Everyone who has completed – or attempted to complete – a PhD thesis knows that it is a long, lonely, painful journey. In my own case, the journey was complicated by breaking it up in the middle with studies at Oxford.
I arrived at Harvard grad school from a mid-sized town in Canada. Coming to such an eminent establishment was of course overwhelming, although I had the advantage of being only 18 in grad school, and so was looked upon as special.
I was immediately part of Professor Dale Jorgenson’s stable of graduate students. Professor Jorgenson, in 1981, was already among the most eminent macro and econometricians in the world and I laboured (unsuccessfully) to create something productive and new under his wing.
All this was interrupted in 1983 when I was awarded a Rhodes Scholarship (Ontario and Balliol 1983). For me, this was an extraordinary opportunity to broaden my thinking – 2 years studying philosophy and politics with absolutely no pressure of having to think what I would do next because it was already decided. And it was marvelous – the tutorial system with famous professors to discuss issues one-to-one, long summer nights playing lawn tennis, and winter nights playing ice hockey for the university. So enthralled was I with philosophy that I nearly stayed to do a D.Phil.. I was reluctant, however, to throw away my 2-year investment in the PhD in Economics.
What I had not considered was how the Oxford experience would change me. Specifically, I found it impossible to close Pandora’s box and think about economic problems using the orthodoxy without also thinking about whether the constructs made sense. So on my return I looked for a way to combine my philosophy studies with economics. The result was a philosophical deconstruction of the utility theorem that is at the heart of micro-economic decision-making – Harvard Economics’s worst-ever thesis.
And it was exceedingly difficult to write. First, it was not really valid as a PhD thesis in Economics, as it consisted neither of a theoretical model that could illuminate an important point nor of any empirical study of the economy. More importantly, while I was writing it, it became increasingly obvious that I needed to know much, much more about the world than I possibly could at 22 and having experienced only a university context since age 14.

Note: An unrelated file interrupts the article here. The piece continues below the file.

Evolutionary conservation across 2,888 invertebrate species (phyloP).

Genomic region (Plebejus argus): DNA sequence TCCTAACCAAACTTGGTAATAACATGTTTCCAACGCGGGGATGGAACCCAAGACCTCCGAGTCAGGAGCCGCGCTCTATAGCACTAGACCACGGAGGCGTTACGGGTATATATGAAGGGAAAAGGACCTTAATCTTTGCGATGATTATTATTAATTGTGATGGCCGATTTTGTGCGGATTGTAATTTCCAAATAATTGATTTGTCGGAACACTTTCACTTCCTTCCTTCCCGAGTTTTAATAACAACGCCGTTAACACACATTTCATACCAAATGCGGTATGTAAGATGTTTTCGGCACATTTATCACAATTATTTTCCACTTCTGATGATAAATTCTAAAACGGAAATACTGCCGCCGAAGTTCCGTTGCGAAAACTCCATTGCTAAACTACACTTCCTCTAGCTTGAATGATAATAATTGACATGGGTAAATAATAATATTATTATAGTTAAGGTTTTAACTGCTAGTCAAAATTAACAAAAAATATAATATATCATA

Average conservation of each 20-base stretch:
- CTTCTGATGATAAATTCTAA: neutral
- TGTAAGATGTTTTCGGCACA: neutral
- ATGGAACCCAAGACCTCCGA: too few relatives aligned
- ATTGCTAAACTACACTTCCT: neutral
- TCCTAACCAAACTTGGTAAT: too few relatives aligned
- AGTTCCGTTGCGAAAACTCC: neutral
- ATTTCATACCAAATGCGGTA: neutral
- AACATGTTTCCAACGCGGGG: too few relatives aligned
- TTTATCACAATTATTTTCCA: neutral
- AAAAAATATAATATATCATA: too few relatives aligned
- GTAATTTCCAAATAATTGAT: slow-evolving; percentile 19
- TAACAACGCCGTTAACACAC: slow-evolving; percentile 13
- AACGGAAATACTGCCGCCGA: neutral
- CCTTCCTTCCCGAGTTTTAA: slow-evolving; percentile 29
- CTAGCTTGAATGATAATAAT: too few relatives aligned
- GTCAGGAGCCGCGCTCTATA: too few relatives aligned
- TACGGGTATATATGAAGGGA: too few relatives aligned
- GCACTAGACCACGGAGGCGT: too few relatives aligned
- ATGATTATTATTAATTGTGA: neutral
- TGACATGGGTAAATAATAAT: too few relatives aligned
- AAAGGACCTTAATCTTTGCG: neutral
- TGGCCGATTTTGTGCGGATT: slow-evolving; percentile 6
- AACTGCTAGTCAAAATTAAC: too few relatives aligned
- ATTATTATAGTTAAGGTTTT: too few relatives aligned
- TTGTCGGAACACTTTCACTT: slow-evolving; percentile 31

And so the battle was on – write something good enough to get the PhD, but escape as quickly as possible so I could start to understand how the world and the economy actually function.
In this battle, I was highly appreciative of support from my advisors – Professor Richard Zeckhauser and Professor Stephen Marglin. While one came from what is traditionally called the ‘right’ and one from what is traditionally called the ‘left,’ both were mavericks and so were willing to engage with an unusual student and thesis. That I could have such a combination (I am quite sure there is no other Harvard Economics PhD with the Zeckhauser/Marglin combination) is a testament, I hope, to the eclectic nature of the approach. In Nevinomics, the reader may have already noted, there is no simple relationship between the writings and traditional left/right categories. This is not deliberate but, I believe, simply a consequence of thinking through these issues carefully enough that traditional categories drop away.
In the end, I scraped through – just. I left Cambridge in June, 1987 to take a job in management consulting. I then spent the next year trying to finish the thesis on weekends while working exceedingly hard during the week. I graduated with the class of 1989, finally able to wear the Crimson robe 8 years after arriving (and Harvard Square still under construction).
At the time, I thought that I would spend only a few years working.
It is almost 27 years since I left. And I believe it took every bit of these 27 years of real world experience – diverse experience that provides unique perspectives – to be able to develop the depth of thinking and observation that the Nevinomics project requires.
So the wheel turns and I find myself doing exactly what I was doing 27 years ago – working exceedingly hard as a strategy consultant during the week, then writing my own thoughts and theories – now “Nevinomics” – on the weekend. Now, however, I know enough about the world to answer the questions I think need answering.